Must be kept in a locked garage. A locked enclosed trailer will also do, but a carport will not meet the grade even if you live in a gated community with a security guard. (The weather is also an enemy of the classic car). Some policies might stipulate that a car cannot be left unattended in a parking lot. This means leaving your car in a motel or hotel parking lot might present a problem.
WHAT CONSIDERATIONS SHOULD BE KEPT IN MIND WHEN CHOOSING CLASSIC AUTO INSURANCE?
Does the company offer Agreed Value Coverage or Stated Value Coverage?
Agreed value lets the classic car owner and the insurance agent set a value for the auto that does not necessarily reflect the market value for that car. Usually, the insurance agent will have to do a thorough inspection of the car both inside and out and will require photos of the vehicle.
What are the usage and mileage restrictions?
Find the policy that best suits your plans for using the car. Why pay for a plan that covers mileage for 5,000 when you know that you won’t even come close to using the 2,000 miles available in a cheaper policy.
Can you choose your own repair shop?
The Mom and Pop shop down the road might do a good job on your regular car and offer the lowest repair bid in town, but do you really want them working on your classic “baby”?
What company underwrites the policy and what is the rating for that company?
You want to be sure that the underwriter has a good track record and is going to be able to fulfill all of their obligations even if for some reason there is a larger than normal influx of insurance claims.
Are there any discount programs available?
A good insurance company should always inform you of any discounts that are available to you, but it doesn’t hurt to ask.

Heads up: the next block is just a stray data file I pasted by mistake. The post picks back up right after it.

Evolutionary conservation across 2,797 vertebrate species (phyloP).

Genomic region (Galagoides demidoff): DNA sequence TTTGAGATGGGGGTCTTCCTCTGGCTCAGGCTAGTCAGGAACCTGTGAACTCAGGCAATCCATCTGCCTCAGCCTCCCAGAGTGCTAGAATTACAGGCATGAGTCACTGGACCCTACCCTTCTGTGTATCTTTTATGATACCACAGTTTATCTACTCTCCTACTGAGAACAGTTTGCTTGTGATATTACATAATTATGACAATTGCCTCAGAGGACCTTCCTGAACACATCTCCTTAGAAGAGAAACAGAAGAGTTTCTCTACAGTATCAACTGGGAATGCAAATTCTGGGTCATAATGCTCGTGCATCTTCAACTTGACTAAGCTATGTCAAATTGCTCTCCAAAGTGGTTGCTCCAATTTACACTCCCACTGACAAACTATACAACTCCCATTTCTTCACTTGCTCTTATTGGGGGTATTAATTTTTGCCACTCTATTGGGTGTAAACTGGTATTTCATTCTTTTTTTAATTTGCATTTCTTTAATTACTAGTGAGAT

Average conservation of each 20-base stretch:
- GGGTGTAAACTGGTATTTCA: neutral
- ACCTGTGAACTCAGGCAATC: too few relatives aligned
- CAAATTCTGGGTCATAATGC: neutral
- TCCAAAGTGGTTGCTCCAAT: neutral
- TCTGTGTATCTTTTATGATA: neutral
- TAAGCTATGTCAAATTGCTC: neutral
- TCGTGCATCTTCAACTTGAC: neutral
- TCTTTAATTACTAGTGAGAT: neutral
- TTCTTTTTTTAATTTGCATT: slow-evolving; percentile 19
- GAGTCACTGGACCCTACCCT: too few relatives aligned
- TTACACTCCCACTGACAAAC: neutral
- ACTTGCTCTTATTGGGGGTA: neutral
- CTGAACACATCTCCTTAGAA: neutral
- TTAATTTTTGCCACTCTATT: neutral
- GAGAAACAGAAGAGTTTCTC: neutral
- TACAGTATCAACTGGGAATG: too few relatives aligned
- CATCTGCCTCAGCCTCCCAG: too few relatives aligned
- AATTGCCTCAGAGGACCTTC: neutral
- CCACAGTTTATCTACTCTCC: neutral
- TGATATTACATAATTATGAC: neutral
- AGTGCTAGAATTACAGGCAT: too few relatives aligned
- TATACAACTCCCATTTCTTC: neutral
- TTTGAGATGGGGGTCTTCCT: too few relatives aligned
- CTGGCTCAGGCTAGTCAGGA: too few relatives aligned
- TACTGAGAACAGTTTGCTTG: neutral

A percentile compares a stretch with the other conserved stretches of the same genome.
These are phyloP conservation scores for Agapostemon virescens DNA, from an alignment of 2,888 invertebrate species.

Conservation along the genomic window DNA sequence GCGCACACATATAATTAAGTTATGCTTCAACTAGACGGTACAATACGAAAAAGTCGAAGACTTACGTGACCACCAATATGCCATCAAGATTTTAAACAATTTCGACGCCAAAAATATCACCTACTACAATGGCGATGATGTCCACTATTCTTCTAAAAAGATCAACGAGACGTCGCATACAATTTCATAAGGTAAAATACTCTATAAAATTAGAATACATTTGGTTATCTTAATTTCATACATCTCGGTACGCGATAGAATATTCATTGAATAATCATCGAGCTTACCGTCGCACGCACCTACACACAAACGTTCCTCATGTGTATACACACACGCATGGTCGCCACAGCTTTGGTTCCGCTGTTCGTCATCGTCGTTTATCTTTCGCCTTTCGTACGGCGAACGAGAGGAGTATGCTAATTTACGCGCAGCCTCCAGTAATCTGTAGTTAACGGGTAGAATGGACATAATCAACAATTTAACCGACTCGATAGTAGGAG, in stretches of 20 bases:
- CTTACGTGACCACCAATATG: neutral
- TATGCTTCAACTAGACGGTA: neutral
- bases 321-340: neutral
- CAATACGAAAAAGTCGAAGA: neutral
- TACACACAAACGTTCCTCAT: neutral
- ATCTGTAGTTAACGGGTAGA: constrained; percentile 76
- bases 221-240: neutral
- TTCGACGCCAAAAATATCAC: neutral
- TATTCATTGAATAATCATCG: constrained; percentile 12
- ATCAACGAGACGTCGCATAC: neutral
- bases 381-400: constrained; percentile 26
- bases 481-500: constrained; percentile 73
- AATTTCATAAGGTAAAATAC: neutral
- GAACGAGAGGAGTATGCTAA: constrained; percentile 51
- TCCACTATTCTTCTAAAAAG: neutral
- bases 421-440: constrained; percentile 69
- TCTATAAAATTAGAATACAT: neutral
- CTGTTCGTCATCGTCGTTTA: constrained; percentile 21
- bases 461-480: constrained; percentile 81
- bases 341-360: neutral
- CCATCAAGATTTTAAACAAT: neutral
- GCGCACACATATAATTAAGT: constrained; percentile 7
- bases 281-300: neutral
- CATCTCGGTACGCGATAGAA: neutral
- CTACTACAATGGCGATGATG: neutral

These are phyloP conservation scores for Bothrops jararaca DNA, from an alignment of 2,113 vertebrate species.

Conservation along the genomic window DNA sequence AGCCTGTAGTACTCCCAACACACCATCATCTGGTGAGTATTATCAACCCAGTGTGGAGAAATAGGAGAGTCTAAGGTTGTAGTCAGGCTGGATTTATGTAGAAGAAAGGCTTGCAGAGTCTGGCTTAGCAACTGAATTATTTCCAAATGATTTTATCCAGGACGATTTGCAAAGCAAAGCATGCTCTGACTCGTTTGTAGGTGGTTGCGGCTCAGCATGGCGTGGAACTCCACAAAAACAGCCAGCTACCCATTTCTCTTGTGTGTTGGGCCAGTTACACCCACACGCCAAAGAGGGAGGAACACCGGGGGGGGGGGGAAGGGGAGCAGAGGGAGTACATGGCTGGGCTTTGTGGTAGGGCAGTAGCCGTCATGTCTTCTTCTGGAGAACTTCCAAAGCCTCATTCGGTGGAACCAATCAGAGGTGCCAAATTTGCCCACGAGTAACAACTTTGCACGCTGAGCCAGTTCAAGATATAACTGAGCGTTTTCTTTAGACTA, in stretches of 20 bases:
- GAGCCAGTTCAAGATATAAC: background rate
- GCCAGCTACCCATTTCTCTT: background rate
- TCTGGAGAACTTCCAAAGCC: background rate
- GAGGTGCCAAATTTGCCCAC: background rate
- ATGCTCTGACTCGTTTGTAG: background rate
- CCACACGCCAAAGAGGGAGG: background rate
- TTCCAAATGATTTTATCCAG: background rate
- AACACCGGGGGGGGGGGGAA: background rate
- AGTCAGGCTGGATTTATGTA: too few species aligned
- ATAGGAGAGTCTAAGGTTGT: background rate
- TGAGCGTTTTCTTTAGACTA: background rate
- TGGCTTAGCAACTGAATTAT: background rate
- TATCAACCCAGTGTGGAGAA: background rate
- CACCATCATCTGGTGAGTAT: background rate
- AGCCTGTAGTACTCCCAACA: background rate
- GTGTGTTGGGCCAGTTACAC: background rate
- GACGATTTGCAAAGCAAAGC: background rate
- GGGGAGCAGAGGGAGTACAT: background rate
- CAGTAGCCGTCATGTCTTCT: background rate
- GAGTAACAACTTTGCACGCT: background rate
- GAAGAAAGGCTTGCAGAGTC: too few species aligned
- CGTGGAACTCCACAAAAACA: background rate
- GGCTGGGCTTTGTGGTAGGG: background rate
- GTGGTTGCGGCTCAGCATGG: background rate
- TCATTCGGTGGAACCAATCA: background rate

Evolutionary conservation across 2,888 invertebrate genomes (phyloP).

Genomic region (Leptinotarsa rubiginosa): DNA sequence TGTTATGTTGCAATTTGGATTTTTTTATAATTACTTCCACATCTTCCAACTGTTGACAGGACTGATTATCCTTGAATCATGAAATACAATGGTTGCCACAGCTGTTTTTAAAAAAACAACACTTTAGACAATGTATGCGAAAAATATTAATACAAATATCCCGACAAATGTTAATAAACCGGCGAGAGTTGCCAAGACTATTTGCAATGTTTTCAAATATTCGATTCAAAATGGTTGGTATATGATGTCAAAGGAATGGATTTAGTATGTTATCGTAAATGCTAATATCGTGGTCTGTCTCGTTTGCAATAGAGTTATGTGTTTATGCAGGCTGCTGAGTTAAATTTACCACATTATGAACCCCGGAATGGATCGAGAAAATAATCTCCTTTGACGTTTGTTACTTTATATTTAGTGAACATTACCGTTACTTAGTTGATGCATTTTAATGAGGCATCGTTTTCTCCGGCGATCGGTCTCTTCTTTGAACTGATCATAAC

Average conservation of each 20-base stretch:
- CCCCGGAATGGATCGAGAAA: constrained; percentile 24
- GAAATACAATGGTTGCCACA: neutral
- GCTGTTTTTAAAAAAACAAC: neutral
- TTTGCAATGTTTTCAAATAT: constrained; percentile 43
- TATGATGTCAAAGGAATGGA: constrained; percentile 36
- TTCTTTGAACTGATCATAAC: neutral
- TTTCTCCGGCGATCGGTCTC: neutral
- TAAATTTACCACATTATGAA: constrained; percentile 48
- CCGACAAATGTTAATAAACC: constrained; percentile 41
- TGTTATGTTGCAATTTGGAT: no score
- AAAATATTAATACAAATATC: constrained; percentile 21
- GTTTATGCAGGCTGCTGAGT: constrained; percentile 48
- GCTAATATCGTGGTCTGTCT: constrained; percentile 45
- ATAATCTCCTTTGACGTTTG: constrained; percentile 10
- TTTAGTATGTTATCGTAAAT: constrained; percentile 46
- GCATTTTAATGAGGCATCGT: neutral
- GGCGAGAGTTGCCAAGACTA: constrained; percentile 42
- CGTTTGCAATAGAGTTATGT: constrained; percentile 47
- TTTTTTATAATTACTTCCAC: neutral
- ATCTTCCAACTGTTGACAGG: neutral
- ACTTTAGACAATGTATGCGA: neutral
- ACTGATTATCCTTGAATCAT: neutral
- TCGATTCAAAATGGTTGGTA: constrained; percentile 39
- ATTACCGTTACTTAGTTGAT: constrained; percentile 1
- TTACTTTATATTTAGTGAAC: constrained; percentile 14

Does your insurance offer insurance for classic or modified cars that are under construction?
Some companies will monitor the progress that is being made on your vehicle while it is in the garage for repairs and modifications and allow you to adjust the value of the car as the project continues. Also, this type of insurance covers damages to your auto in case of a catastrophic occurrence such as a fire, or the hydraulic lift fails, or the tool cart falls on your car (with a little imagination the possibilities are endless.)
WHY CAN’T I JUST ADD MY COLLECTOR CAR TO THE FAMILY AUTO INSURANCE POLICY?
You can, but it could be a costly mistake. If repairs are needed you may be forced to accept the lowest repair bid, or if the car is badly damaged, the insurance company could opt to have it totaled. And although a discount is usually given for cars combined under one policy, that discount still may not provide the savings available if the car was insured under a classic auto insurance policy.
Finally, make sure your insurance company has a good understanding of classic cars. In the event that your car is totaled, you want to be able to work with a knowledgeable representative and receive the full value for your car.